Innovative ear implant surgery restores patient's hearing

Published: 23-Oct-2017

Woman hears traffic for first time in a decade after life-changing procedure

A surgeon from Sheffield Teaching Hospitals NHS Foundation Trust has become the first in the North of England, and one of only a handful in the world, to successfully implant a fully-invisible hearing device into the fine bones of a woman’s middle ear.

The surgery involving a Cochlear CARINA hearing device, has enabled Linda Oxley, a former wine and spirits manager, to hear everyday sounds for the first time in 10 years.

The device – which gives 24/7 hearing and can be recharged through an external charger within 30 minutes – was implanted by Professor Jaydip Ray, a consultant ear, nose and throat surgeon at Sheffield Teaching Hospitals NHS Foundation Trust, and is completely unseen from the outside of the scalp.

The Cochlear CARINA hearing device picks up sound from the outside world through a microphone and implant processor which are placed under the skin of the scalp, completely unseen from the outside of the head.

These are connected to an actuator, or mechanical driver, which is positioned inside the mastoid bone behind the ear and which drives and transfers the sounds from the outside world to the fine 3mm incus bone of the middle ear.

The device is suitable for those people who have severe hearing loss and who can no longer benefit from conventional hearing aids. This may be because of reduced inner ear function, ear canal infections, allergies to ear moulds, or a closed ear canal.

Oxley told BBH: “My life has changed beyond belief.

“As soon as the implant was switched on I could tell the difference straight away. I could hear traffic, people whistling, dogs barking, even hear the owl at night.”

The 67 year old is only the fourth person in the UK, and the first in the North of England, to be given the implant.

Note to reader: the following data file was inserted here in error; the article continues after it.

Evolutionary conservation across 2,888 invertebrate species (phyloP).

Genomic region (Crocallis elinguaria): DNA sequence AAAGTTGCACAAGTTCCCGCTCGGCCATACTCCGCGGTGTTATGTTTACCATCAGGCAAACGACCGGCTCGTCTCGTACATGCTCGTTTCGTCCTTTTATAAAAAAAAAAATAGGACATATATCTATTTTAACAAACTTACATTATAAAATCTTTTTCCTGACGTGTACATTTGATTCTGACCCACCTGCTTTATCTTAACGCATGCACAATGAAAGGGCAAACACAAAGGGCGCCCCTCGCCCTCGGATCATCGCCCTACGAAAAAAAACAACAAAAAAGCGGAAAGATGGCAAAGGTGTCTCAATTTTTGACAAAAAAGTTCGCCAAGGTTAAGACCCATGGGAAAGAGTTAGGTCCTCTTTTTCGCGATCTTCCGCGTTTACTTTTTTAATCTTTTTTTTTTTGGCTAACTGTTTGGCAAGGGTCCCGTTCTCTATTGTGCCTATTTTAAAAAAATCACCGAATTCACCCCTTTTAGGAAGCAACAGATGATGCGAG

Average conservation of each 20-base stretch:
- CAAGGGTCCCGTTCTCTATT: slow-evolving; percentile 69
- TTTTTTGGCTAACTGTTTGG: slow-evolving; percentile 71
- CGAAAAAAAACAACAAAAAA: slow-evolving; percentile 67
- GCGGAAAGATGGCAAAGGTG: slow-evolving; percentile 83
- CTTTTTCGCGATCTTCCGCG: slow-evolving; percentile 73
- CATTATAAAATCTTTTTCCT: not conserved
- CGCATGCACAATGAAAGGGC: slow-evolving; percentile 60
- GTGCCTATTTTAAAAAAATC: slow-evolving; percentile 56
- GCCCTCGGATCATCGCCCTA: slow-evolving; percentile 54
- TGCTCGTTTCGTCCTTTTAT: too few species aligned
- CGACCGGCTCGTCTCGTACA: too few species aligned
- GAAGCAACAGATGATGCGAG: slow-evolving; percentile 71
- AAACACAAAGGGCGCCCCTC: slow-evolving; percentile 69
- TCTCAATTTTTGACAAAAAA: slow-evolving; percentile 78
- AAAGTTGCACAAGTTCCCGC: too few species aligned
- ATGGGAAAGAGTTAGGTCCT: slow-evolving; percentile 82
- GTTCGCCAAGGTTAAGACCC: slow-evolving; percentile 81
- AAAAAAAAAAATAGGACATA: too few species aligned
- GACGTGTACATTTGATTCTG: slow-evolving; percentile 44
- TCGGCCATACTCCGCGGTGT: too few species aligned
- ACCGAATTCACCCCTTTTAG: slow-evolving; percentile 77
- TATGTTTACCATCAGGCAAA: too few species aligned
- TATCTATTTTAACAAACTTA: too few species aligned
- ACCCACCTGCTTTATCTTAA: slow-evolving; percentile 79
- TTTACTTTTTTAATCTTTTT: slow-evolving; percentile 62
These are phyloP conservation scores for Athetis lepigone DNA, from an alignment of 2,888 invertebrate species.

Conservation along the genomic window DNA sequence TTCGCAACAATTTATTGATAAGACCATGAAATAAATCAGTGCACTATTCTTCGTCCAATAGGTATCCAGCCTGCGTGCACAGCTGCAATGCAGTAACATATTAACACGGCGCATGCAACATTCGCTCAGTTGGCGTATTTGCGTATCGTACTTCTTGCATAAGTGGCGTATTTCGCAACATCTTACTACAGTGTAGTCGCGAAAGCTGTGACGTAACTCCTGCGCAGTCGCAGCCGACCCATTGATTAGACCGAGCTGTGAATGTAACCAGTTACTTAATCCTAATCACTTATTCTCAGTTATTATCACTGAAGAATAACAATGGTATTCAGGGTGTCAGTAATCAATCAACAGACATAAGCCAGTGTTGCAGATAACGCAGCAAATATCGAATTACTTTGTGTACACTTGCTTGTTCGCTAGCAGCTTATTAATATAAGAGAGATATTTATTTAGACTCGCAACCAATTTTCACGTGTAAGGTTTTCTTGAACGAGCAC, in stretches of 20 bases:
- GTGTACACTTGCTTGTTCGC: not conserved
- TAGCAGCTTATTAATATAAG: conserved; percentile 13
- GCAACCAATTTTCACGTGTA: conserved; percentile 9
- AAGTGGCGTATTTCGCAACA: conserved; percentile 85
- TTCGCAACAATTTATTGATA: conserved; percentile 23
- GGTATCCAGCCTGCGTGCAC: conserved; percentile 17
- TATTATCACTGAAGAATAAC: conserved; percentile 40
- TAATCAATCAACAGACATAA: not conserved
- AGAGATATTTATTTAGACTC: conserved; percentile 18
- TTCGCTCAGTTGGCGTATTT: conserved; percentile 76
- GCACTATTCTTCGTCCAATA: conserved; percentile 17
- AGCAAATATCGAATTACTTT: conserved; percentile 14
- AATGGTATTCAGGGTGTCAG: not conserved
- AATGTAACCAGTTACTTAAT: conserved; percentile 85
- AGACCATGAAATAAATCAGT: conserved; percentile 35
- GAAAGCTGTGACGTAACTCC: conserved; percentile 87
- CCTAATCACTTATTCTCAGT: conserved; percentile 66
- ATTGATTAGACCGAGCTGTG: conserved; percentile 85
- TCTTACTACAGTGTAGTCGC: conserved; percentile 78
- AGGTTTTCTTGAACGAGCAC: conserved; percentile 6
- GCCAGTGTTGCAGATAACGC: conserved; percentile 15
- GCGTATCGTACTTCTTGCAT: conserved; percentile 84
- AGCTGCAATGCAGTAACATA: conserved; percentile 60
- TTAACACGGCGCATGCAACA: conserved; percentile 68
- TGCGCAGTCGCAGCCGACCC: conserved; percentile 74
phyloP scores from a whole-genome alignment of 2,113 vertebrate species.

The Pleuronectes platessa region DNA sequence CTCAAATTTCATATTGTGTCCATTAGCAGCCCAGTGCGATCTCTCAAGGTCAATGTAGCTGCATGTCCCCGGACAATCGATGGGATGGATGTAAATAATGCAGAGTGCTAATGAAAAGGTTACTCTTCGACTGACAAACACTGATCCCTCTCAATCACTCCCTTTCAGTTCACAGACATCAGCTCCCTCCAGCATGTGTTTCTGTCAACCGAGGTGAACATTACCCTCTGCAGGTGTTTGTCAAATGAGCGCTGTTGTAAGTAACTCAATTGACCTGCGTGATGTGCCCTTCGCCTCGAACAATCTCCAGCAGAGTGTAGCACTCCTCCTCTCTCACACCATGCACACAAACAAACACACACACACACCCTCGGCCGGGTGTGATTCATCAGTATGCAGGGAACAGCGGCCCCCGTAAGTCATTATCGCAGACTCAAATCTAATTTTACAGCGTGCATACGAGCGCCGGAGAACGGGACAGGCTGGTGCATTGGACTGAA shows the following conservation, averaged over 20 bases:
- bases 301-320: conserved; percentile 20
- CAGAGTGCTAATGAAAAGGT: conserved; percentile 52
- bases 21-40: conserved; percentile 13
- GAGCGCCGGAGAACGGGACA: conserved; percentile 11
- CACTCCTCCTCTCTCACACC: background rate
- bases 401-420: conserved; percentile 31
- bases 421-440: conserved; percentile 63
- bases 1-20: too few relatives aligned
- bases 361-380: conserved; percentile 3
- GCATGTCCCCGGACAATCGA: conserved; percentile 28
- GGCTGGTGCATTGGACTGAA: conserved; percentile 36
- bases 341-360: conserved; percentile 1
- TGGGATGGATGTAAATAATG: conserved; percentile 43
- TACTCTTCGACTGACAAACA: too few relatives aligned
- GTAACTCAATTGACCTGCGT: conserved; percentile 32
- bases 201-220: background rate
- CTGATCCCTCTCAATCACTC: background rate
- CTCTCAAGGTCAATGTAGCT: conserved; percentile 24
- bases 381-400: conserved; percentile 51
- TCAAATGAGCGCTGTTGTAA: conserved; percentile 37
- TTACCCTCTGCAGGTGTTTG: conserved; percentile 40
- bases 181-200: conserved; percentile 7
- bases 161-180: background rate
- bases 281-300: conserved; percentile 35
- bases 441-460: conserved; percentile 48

Since her late 50s, repeated ear infections made it impossible for her to do the simplest things in life. Shopping was ‘embarrassing’ as she couldn’t hear what people were saying, and she had to use her eyes a lot more to cross the road near her house as she sometimes didn’t hear a car coming up.

“I couldn’t hear what people were saying and I began to feel depressed and not go out as much,” she said.

“When I did venture out I used to put my head down and hope that people didn’t see me so that I did not have to speak to them because I could not hear what they would say to me. I get choked up when I think about it.

“I’m really lucky to have had this operation. It’s been absolutely brilliant.”

Professor Ray, who undertook the operation at Sheffield’s Hallamshire Hospital, said he was ‘very pleased’ that the implant had improved her quality of life.

He added: “The device is fully implantable. There’s nothing to show on the outside, and the duration for charging is exactly the same as an episode of Emmerdale or EastEnders.

“It works beautifully as it doesn’t need to be switched on or off, and it gives 24/7 hearing.”

“The bones in the ear are three of the smallest bones in the body, so aligning this device felt like docking a space station – it involved a very-complex assembly of micro pistons and discs.”

Sheffield Teaching Hospitals NHS Foundation Trust is currently the only centre in the North to be able to offer patients the Cochlear CARINA middle hearing implant.

“I’ve been lucky as we have a hugely-supportive audiology department and we provide a wide portfolio of implantable hearing solutions in conjunction with a full suite of advanced ear surgery,” Professor Ray said.

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